retiredeagle on October 8, 2013 at 9:12 PM

So, the NPS rangers forcibly detained some senior citizens?

What legal basis did they have for that? Were they read their rights? Is the government paying for their hotel bills? Food? After all, they are detainees….

HBowmanMD on October 8, 2013 at 9:23 PM

No one’s going to pay for this.

And that’s what will make it even worse when they do pay, the hard way. Years of getting screwed over and ignored by the govt created groups like the EDL in England. There WILL be an outlet to this outrage, and it will be beautiful.

SirGawain on October 8, 2013 at 9:40 PM

It appears the Feds may have forgotten the lesson they should have learned from the Waco/Ok. City debacle….

devan95 on October 8, 2013 at 9:58 PM

It appears the Feds may have forgotten the lesson they should have learned from the Waco/Ok. City debacle….

devan95 on October 8, 2013 at 9:58 PM

It appears to me that they learned it well. “It takes more than that to spark the Right into action.”

PXCharon on October 8, 2013 at 10:03 PM

Just imagine if the commies get single payer and they lock us out of the hospitals when they get mad at us and want to teach us a lesson…..

devan95 on October 8, 2013 at 10:09 PM

Well now I understand why the park ranger at Jewel Cave I spoke to a MONTH ago was so freaked out to me on the phone when we were talking about my educational waiver for a HS field trip that was for this last weekend (which didn’t happen bcs of the crazy storm).
I wondered at the time why this guy was so crazy sounding about the possibility of a shut down. He just sounded way to strange about it.
So now I wonder why the rangers at Yellowstone didn’t warn the tour bus operators the DAY BEFORE about this possibility, like the ranger I spoke to in SD a MONTH before this.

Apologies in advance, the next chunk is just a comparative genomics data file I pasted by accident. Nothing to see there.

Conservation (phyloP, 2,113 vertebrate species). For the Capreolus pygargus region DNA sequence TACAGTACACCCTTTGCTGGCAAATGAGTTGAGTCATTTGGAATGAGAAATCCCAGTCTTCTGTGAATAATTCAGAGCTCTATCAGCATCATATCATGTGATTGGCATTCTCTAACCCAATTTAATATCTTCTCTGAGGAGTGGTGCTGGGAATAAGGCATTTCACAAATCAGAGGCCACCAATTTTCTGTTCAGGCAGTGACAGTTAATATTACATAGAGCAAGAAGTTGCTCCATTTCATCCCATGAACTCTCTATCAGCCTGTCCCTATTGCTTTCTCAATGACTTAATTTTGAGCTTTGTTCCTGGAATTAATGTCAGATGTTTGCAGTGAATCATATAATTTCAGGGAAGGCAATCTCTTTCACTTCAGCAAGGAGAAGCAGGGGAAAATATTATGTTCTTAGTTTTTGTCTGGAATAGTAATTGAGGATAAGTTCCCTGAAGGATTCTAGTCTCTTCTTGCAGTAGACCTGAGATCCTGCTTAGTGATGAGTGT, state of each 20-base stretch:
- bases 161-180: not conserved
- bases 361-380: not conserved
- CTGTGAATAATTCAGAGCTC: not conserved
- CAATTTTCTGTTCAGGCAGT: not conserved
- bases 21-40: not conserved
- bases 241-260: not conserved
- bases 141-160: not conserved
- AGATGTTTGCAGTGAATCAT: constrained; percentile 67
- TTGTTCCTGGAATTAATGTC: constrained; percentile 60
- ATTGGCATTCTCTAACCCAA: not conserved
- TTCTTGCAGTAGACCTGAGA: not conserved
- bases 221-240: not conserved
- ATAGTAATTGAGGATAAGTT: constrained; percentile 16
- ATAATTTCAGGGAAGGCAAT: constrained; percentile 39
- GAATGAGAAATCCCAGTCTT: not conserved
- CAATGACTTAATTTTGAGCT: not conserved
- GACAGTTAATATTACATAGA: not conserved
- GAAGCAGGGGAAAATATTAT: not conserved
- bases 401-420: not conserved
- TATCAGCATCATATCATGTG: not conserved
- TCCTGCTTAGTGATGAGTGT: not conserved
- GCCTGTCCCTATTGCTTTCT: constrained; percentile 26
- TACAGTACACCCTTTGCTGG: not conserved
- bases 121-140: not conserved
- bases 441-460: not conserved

It makes me realize that this administration was ginning up the scare tactics a LONG time ago.
This $hit has been in the works for way longer than we think.

Badger40 on October 8, 2013 at 10:11 PM

What we need is a red state governor to step up and claim eminent domain over any “federal” land within their state’s borders. Has anyone seen those maps that show percentage of federal land? Most of the western states are at least 50% “federal”.

Nutstuyu on October 8, 2013 at 7:46 PM

Utah May Try to Use Eminent Domain to Take Federal Government Land

Utah Power & Light Co. v. United States, a 1917 Supreme Court decision, ruled that the states cannot use eminent domain or other powers to dispose of federally owned land except in so far as Congress permits them to do so.

rukiddingme on October 8, 2013 at 10:13 PM

Supposedly, on their way out of the park, the tour guide wanted to pull over at a dude ranch inside the perimeter so that the seniors onboard could use the restrooms there — but couldn’t, because the park rangers told the dude ranch that its license would be revoked if they permitted it. So unbelievable is all this, even by the standards of NPS behavior over the past week, that I doubted whether it was true. But there’s corroborating evidence for at least some of it: The tour guide was interviewed by a different newspaper a few days ago and accused the Park Service of — wait for it — “Gestapo tactics.”

So even though vetted by both Breitbart and Ace, why would anyone still have trouble believing this?